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I'm having some problem understanding one line in the most basic (flat) shader example while reading OpenGL SuperBible.

In chapter 6, Listing 6.4 and 6.5 it introduces the following two very basic shaders.

6.4 Vertex Shader:

// Flat Shader
// Vertex Shader
// Richard S. Wright Jr.
// OpenGL SuperBible
#version 130

// Transformation Matrix
uniform mat4    mvpMatrix;

// Incoming per vertex
in vec4 vVertex;

void main(void) 
    { 
    // This is pretty much it, transform the geometry
    gl_Position = mvpMatrix * vVertex;
    }

6.5 Fragment Shader:

// Flat Shader
// Fragment Shader
// Richard S. Wright Jr.
// OpenGL SuperBible
#version 130

// Make geometry solid
uniform vec4 vColorValue;

// Output fragment color
out vec4 vFragColor;


void main(void)
   { 
   gl_FragColor = vColorValue;
   }

My confusion is that it says vFragColor in the out declaration while saying gl_FragColor in main().

On the other hand, in code from the website, it has been corrected to 'vFragColor = vColorValue;' in the main loop.

What my question is that other then being a typo in the book, what is the rule for naming out values of shaders? Do they have to follow specific names?

On OpenGL.org I've found that gl_Position is required for the out of the vertex shader. Is there any such thing for the fragment shader? Or it is just that if there is only one output, then it will be the color in the buffer?

What happens when there is more then one out of a fragment shader? How does the GLSL compiler know which one to use in the buffer?

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This looks like a simple mistake in the shader. A bug. –  Nicol Bolas Aug 4 '12 at 22:22
    
So in the history of this file, is the final version bug-free? The version in the printed book seems not to be present in the code revision system. code.google.com/p/oglsuperbible5/source/browse/trunk/Src/… –  zsero Aug 5 '12 at 10:22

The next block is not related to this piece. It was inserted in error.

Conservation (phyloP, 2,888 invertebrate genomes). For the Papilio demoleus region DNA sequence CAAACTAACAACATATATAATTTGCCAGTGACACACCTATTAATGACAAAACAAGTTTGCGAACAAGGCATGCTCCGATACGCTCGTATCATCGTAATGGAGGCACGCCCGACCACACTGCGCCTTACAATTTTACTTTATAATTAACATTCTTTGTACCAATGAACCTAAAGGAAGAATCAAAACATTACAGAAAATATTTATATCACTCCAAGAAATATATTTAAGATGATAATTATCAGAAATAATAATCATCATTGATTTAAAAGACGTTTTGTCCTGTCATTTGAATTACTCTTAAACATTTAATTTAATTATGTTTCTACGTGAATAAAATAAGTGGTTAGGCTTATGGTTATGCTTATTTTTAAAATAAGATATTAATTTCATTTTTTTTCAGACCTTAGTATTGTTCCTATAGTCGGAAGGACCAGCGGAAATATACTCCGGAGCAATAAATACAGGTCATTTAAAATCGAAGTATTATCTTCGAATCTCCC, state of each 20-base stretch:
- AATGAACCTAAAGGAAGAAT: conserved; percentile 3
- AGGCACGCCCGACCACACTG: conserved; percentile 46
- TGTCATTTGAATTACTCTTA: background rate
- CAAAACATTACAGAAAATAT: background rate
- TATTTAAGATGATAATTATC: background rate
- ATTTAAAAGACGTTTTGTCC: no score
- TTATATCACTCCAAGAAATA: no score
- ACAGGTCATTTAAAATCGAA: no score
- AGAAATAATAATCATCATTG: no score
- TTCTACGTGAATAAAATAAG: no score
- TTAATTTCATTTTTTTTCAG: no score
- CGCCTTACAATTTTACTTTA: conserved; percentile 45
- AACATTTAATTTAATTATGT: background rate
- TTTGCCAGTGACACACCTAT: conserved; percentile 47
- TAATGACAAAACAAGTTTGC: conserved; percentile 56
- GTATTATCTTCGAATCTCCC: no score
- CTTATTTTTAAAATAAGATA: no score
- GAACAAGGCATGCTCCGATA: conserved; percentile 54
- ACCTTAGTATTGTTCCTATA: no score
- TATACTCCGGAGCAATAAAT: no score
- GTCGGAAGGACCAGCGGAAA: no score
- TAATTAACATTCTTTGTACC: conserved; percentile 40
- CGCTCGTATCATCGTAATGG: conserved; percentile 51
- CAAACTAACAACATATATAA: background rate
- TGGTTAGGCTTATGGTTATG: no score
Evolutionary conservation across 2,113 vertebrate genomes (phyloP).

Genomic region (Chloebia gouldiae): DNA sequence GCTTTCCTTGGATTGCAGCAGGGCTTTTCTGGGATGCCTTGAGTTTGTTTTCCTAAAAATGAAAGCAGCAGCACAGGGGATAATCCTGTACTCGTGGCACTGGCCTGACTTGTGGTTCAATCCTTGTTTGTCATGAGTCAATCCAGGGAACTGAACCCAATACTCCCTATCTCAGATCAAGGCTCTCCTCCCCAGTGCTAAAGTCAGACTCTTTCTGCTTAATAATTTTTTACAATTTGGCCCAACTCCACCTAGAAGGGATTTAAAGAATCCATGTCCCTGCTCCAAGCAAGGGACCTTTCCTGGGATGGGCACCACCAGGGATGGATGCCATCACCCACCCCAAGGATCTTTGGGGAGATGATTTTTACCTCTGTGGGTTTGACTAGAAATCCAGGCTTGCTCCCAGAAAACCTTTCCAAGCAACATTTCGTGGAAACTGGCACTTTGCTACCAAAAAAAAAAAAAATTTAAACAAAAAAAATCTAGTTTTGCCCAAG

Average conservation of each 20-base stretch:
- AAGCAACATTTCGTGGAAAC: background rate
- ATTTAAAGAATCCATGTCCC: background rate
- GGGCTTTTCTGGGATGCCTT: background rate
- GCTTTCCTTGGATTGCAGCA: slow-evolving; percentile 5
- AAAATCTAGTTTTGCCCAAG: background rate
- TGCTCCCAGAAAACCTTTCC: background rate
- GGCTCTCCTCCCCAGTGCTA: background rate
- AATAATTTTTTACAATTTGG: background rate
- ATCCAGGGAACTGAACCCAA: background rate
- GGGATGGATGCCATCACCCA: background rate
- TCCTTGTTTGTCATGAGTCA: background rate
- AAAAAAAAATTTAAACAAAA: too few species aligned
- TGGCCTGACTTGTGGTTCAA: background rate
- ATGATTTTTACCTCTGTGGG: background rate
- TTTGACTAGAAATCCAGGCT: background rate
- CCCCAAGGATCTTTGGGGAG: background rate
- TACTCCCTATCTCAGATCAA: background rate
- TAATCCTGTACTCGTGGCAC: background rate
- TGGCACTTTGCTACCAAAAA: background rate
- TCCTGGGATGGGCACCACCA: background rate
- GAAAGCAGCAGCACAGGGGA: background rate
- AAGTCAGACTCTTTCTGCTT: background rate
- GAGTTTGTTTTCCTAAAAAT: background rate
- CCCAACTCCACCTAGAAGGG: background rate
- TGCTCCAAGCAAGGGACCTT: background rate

2 Answers 2

up vote 2 down vote accepted

As stated in the GLSL specification for version 1.3, the use of gl_FragColor in the fragment shader is deprecated. Instead, you should use a user defined output variable like the vFragColor variable described in your fragment shader. As you said, it's a typo.

What is the rule for naming out values of shaders?

The variable name can be anything you like, unless it collides with any existing names.

What happens when there is more then one out of a fragment shader? How does the GLSL compiler know which one to use in the buffer?

When there is more than one out in the fragment shader, you should assign slots to the fragment shader outputs by calling BindFragDataLocation. You can then say which slots will render to which render target by calling DrawBuffers.

The specification states that if you have one output variable in the fragment shader defined, it will be assigned to index 0 and output 0. For more information, I recommend you take a look at it yourself.

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Thanks for the answer! Can you detail the "What happens when there is more then one out of a fragment shader?" part? The answer for that part was not for the question. –  zsero Aug 5 '12 at 19:38
    
I added that part. It was surprisingly hard to find good documentation on the matter. –  Oskar Aug 6 '12 at 8:07
    
Thanks for the added details! –  zsero Aug 6 '12 at 12:14

gl_FragColor was the original output variable in early versions of GLSL. This was the color of the fragment that was to be drawn.

Your initial confusion is justified, as there's no reason to declare that out variable and then write to glFragColor.

In later versions it became customizable, such that you could give arbitrary names to your output variables. You can map these arbitrary outputs to specific buffers with the command glBindFragDataLocation.

I'm not 100% positive, but I believe if you don't call this function before linking, then your output variables will be randomly assigned to buffers. If you only have one output, then it should always be assigned to buffer 0.

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What happens to unbound outputs varies. Some implementations treat them as dead and dead-code eliminate the computations that write to them. –  Chris Dodd Aug 4 '12 at 18:52
1  
-1: "I'm not 100% positive, but I believe if you don't call this function before linking, then your output variables will be randomly assigned to buffers" The GL specification is very clear. If you have exactly one output variable defined, then it will always be assigned to output 0, index 0. –  Nicol Bolas Aug 4 '12 at 22:21

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